I always consider myself a less of a reader. Because I don’t read as much as I would want to. However, whatever little I read, it leaves an impact on me. I can’t keep a book down unless I have read it. I don’t leave books mid-way & I certainly don’t skim or scan. I think that’s a massive show of lack of manners. Yeah, I know what you are thinking. You don’t have to say it.
Last week, I had to travel to Mumbai for some office work & Shantaram was on my mind since a night before. I have been dreaming of Dharavi, the pair of bears, the streets of Colaba, Marine Drive, Bandra, Sea link and what not – none of which I had seen earlier. With a tight-schedule, I was sure I won’t be able to make it to either of these & thus retired to the idea of spending an evening at Nariman Point & the rest of the three days would invariably be occupied with the dear office.
Life had different plans for me though.
As the flight geared up to land, I looked to my left and saw many huts stacked next to each other with no leg space in between – much like the seats of the Indigo aircraft. I rarely choose window seats because of the small bladder I have.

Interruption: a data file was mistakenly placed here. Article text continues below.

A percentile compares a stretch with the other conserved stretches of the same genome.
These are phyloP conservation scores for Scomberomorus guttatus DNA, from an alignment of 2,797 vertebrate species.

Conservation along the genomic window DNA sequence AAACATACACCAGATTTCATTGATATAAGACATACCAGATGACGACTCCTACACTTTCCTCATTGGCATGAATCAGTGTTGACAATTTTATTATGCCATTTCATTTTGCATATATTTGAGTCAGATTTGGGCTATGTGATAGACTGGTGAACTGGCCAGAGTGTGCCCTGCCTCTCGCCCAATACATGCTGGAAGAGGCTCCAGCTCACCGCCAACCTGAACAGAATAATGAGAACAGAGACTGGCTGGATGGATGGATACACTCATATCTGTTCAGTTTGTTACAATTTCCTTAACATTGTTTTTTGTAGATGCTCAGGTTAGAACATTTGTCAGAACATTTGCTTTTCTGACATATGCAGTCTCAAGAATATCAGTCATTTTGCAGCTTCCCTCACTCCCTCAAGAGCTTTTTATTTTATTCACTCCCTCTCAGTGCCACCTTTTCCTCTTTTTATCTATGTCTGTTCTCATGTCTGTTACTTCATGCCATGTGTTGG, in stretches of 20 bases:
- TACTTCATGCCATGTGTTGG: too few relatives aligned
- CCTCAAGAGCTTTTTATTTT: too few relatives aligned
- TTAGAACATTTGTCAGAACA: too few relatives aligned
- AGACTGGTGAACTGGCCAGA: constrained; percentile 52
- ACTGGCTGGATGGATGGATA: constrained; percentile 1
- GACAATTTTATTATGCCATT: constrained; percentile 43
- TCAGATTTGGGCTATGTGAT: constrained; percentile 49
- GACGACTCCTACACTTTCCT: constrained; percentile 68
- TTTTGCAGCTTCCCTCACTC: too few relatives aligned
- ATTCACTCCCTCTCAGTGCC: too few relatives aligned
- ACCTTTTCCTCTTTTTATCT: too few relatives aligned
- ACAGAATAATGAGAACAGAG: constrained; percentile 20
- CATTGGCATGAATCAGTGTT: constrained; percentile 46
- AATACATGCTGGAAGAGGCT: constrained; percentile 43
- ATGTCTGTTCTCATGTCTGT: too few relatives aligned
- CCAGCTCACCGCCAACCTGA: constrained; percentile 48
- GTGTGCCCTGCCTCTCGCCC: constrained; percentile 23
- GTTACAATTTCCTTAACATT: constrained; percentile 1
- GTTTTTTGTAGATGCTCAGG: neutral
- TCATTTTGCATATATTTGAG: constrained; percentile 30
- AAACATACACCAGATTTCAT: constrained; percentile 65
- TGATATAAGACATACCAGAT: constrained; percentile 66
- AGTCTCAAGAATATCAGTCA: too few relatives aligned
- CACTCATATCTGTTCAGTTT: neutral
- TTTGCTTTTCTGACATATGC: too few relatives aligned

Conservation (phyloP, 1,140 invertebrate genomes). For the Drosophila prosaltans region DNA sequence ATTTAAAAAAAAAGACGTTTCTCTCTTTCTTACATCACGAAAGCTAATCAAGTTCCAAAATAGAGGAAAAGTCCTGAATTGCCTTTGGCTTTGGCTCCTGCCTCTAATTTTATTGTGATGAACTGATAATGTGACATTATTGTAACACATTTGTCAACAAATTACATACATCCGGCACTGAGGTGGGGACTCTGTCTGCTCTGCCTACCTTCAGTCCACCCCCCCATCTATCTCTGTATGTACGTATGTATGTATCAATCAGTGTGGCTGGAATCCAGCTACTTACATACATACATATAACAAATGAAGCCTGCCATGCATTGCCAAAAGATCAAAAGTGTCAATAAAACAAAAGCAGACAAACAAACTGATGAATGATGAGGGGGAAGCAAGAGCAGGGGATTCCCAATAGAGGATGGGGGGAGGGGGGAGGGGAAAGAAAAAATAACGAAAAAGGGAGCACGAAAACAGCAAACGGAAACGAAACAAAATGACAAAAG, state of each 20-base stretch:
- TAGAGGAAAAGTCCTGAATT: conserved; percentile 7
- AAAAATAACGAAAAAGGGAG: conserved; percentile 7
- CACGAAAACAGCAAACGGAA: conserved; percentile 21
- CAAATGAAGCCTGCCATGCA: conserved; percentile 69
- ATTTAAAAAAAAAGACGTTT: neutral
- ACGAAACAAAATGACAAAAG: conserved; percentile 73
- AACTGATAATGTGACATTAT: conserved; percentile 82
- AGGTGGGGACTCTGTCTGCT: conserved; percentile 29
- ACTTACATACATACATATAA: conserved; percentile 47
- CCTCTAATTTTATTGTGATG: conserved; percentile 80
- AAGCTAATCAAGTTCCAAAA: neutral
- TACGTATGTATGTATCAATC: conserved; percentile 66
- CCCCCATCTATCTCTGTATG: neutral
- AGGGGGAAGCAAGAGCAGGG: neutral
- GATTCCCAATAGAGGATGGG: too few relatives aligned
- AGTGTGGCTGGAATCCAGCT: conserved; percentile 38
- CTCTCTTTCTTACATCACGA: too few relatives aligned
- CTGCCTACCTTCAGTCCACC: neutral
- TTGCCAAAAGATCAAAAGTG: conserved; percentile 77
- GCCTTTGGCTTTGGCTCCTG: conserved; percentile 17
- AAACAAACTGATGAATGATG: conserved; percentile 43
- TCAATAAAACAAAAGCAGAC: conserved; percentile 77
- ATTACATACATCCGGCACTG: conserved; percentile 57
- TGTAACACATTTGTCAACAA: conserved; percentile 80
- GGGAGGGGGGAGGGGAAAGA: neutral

However, I chose one that day and looked to my right just before landing to a 2 minute long aerial view of Dharavi – the place where Shantaram played a doctor, learnt to live with rats, committed his feelings to Karla, safeguarded himself from an attack of dogs & found a place for himself in the huge hearts of people living in the most cramped places of the world.
By the time, I reached my hotel, I had made peace with spending the evening in Marine Drive or Gateway of India with no special dinner plans. As luck would have it, my colleague (and friend) turned out to be more adventurous and expressed interest to make dinner plans.
With a stroke of luck that works for book lovers, I asked her to have dinner in Colaba (since we were headed there) instead of Sakinaka (where we were staying).
And with just plain luck, I landed in Leopold’s that my colleague picked out.
If you ask me, what’s so special about the restaurant-cum-cafe, I would say – food, ambience, gentry – all of it. But that’s just I would tell you. For me, it’s special in ways that can’t be limited to good food, hip ambience or uppity gentry. For me, it was more.
For me, it was a story coming live. It was three months of my life that I spent knowing Shantaram in 2017 & then re-living it with all my senses again in May 2018. And that’s just my kind of special.